The child is so fat, like my friend. So fat that he must bend over his knees and put his hands on the ground, then move his bum up to the edge of the couch, then put his hands on the edge of the couch, and push himself up. I can see his ears are so dirty and full of wax. I look at my friend. She does not make a face. I think, Better to have no child than one who doesn’t wash, who is so fat, so ugly. The child walks to the desk, where there is a computer. He sits in the chair. Then he turns his head. What do you want me to write, he says. And I am surprised because his voice does not sound stupid. It sounds very soft and careful. He looks at the computer and pushes the buttons. My friend says, Tell him what you want to say. Thank you, I say. Write that I am a smart and friendly woman who works so hard to clean dirty places. Write that I will do anything except be kind to children. And give my phone number. I tell him my phone number.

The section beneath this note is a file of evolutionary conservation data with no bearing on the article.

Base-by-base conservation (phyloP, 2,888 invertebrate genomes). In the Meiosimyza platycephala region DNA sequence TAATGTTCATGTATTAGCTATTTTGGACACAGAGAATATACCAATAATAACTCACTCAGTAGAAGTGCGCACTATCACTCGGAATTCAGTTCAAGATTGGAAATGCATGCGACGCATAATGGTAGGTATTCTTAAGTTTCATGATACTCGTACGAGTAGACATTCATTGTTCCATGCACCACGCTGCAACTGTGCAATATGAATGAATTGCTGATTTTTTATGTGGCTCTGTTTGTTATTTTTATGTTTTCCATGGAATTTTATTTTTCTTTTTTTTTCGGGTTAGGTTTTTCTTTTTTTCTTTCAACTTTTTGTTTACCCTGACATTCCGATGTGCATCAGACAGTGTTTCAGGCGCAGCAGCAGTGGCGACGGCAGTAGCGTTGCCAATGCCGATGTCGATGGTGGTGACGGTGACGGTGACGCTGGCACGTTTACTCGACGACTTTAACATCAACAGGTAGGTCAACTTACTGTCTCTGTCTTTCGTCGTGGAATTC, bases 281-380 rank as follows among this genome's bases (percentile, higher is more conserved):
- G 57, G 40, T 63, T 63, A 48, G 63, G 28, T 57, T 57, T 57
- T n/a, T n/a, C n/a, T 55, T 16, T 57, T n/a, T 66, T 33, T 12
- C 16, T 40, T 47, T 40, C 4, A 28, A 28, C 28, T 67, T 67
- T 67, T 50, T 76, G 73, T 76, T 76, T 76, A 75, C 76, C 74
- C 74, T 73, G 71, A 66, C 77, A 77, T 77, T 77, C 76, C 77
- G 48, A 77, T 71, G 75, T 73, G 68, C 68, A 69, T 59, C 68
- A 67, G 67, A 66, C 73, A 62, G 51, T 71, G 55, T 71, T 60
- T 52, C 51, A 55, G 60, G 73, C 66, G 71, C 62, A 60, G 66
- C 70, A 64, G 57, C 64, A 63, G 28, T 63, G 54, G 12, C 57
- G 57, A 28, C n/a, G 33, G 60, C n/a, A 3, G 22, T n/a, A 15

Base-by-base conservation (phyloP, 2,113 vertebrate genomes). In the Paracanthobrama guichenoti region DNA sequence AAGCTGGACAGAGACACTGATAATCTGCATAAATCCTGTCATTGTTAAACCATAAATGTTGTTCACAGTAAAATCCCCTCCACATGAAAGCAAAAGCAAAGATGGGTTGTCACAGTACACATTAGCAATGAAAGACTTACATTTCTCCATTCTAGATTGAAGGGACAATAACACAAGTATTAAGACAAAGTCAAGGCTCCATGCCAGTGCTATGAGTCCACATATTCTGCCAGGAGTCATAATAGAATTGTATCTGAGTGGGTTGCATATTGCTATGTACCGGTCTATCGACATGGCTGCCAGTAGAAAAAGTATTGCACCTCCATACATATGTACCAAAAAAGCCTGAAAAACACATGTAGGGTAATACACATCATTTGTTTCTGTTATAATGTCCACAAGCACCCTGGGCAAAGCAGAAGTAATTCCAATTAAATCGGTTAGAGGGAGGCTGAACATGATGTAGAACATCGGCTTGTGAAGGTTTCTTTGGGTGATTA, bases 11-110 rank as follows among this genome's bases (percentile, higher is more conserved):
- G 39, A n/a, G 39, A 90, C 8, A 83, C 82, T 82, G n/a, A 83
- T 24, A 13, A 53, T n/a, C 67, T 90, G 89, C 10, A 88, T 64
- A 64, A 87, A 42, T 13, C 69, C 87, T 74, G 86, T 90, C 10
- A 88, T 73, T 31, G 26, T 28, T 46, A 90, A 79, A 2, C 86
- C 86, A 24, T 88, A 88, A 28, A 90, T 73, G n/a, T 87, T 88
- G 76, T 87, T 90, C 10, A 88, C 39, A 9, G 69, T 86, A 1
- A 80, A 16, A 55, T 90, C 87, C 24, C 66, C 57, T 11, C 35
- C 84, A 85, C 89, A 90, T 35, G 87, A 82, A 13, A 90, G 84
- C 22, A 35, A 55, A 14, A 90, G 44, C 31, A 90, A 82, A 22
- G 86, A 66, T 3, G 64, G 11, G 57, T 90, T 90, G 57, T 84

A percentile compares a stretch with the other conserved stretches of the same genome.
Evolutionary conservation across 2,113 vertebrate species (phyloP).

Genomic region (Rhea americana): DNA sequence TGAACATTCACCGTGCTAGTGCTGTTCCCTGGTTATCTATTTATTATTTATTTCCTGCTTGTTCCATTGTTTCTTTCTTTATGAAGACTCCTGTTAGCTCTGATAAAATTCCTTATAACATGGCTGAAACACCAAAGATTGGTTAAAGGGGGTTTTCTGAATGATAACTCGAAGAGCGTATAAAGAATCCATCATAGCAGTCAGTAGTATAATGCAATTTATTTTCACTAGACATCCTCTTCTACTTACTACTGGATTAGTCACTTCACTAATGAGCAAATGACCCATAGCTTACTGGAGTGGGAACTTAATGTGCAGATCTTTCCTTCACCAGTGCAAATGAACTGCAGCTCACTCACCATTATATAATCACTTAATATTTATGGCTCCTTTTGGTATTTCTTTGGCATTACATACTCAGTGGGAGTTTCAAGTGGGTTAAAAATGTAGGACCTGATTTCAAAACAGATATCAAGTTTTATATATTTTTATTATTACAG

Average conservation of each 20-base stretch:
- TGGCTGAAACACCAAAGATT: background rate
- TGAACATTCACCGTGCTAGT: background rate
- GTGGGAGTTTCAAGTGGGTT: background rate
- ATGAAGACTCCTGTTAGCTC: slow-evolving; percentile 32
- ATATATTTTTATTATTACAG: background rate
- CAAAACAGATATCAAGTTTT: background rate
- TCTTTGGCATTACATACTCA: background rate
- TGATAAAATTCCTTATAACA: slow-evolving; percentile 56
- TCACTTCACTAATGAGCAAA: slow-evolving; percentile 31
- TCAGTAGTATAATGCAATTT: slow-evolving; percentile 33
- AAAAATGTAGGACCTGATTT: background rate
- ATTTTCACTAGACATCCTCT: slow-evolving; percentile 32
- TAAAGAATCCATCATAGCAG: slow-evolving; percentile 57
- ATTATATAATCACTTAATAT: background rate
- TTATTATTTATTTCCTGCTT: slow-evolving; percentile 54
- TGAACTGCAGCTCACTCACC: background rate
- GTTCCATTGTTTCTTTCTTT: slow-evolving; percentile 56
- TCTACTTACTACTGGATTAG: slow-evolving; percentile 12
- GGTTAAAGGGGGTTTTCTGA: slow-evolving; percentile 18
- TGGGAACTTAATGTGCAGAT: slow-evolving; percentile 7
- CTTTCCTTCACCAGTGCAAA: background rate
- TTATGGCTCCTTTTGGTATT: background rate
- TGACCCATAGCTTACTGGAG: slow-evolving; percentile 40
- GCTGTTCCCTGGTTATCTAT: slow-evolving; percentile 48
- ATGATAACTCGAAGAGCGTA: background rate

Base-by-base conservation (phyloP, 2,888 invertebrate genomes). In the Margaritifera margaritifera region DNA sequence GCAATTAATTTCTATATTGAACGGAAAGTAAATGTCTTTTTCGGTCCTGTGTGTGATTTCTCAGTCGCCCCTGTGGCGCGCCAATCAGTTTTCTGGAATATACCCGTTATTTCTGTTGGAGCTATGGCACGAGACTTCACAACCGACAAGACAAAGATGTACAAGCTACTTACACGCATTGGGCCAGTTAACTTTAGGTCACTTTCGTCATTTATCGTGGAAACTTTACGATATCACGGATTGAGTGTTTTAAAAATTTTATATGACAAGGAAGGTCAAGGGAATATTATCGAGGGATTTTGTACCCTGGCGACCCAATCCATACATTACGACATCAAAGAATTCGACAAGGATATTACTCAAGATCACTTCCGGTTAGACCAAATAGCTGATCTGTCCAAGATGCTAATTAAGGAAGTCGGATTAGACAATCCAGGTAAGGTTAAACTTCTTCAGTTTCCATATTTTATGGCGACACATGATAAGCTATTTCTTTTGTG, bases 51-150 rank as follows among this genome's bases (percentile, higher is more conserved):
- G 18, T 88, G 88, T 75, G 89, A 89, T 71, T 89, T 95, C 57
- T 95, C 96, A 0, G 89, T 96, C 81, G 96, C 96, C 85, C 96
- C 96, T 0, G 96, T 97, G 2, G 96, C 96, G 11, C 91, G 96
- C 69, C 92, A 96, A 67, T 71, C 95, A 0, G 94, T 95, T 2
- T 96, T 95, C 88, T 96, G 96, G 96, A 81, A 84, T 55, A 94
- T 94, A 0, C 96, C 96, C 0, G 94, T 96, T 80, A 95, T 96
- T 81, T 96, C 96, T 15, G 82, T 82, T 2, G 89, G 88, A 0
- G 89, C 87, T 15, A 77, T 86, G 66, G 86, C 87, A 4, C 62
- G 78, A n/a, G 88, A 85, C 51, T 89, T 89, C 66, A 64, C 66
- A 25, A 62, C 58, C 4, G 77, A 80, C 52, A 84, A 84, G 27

Give a name, says my friend. Okay, I think a while. Write my name is Sparkle. Because that is like sparkling clean. My real name has a strange sound. People here don’t like it. The child pushes all the buttons. He is smiling a little. Maybe he is not so dumb, but he is so strange. When he is done, he puts his hands on the edge of the desk and holds the desk, then he tries to lift his bum from the chair. He must push on the desk to lift his bum from the chair. Then he does it and moves the chair away and walks back to the couch and sits like an elephant splashing into water. But then he makes a noise. Hand me that please, he says and points to a thing on the floor. I go and pick it up. It is part of his game. He takes it from me and pushes the buttons and the game goes on.